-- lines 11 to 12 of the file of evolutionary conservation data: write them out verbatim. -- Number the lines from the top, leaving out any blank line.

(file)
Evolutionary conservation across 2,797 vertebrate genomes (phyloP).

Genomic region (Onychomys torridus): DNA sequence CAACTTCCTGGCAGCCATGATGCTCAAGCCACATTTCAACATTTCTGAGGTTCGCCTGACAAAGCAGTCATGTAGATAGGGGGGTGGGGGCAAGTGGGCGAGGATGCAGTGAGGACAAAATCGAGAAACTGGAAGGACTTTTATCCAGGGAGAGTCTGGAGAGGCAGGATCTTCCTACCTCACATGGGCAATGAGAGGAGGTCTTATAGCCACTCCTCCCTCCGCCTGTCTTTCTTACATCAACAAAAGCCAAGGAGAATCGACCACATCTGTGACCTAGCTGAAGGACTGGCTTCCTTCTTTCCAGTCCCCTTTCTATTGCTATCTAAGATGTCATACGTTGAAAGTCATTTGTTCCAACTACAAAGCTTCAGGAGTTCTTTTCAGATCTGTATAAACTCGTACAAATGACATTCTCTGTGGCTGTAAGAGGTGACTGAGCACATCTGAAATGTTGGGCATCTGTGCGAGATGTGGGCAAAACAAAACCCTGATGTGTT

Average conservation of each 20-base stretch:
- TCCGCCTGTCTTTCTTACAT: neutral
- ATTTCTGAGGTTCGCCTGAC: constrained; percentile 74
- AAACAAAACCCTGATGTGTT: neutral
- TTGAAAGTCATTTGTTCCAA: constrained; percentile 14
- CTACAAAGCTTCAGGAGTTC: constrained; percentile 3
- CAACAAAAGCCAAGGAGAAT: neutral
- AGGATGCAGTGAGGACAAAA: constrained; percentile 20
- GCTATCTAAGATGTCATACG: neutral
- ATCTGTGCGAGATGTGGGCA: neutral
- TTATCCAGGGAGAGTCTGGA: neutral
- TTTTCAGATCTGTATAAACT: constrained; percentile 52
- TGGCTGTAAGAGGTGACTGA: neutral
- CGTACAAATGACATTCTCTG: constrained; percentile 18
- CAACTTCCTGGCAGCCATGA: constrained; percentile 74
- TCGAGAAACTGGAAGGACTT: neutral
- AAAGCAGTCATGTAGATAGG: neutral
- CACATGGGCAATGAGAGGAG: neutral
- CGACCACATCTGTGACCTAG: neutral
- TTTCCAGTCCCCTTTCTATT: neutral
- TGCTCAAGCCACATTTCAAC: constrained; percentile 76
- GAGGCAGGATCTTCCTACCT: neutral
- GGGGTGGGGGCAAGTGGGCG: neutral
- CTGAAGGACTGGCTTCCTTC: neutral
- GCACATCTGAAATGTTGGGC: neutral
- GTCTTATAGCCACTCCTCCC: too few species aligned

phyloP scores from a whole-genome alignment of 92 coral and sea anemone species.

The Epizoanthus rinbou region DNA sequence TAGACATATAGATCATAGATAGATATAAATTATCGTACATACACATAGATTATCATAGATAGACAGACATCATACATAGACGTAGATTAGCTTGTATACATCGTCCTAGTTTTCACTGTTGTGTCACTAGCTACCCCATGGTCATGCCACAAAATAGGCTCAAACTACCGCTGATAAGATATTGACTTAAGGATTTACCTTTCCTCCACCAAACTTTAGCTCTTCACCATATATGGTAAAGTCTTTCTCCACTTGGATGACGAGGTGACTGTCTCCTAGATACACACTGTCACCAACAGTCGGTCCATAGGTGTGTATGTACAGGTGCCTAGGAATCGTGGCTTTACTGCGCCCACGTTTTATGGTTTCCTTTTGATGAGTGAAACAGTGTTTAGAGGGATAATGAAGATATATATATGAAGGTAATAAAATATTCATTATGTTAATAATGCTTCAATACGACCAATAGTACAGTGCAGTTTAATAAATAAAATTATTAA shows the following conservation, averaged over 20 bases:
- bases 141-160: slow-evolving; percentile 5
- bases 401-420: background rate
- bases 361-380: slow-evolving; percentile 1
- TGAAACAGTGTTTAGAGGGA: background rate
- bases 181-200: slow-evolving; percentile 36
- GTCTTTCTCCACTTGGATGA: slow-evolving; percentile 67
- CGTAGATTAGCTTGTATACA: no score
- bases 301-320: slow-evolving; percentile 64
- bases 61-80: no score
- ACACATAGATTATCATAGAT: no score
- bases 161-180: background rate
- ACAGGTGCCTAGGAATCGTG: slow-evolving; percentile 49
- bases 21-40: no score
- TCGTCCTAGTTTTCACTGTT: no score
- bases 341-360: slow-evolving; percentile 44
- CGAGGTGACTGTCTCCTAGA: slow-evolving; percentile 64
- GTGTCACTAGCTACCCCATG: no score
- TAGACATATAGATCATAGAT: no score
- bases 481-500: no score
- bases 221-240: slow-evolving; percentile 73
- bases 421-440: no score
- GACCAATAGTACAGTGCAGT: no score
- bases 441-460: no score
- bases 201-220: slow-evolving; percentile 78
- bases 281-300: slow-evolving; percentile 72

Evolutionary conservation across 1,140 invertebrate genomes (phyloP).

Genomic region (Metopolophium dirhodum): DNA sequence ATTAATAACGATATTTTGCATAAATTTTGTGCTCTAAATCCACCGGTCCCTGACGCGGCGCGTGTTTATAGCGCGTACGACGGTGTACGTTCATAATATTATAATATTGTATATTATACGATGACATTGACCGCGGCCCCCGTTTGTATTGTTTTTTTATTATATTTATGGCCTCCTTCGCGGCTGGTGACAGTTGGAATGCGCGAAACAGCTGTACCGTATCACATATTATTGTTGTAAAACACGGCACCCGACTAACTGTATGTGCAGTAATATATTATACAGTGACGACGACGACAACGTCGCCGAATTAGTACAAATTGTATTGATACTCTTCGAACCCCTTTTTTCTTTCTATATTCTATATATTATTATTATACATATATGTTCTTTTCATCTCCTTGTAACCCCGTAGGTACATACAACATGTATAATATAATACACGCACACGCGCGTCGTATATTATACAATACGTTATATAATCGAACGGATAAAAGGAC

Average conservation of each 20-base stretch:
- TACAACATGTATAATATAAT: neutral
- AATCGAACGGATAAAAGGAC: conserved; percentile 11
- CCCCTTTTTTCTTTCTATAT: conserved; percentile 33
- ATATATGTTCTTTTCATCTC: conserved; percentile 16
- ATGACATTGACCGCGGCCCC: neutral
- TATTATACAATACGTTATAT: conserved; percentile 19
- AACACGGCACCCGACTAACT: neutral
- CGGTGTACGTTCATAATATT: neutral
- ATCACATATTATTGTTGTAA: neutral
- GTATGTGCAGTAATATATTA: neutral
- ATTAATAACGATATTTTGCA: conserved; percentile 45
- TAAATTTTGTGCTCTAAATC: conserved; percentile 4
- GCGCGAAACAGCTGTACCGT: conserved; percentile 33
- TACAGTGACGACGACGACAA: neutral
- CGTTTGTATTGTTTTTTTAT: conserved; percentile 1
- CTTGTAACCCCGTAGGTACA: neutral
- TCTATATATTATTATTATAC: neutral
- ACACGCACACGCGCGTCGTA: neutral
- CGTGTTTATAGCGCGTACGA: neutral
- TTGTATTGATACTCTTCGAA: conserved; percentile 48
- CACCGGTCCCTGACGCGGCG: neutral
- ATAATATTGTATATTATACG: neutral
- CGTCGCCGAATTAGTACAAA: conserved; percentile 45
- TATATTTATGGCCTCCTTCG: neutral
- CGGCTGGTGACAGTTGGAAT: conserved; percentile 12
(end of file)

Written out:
- GCTATCTAAGATGTCATACG: neutral
- ATCTGTGCGAGATGTGGGCA: neutral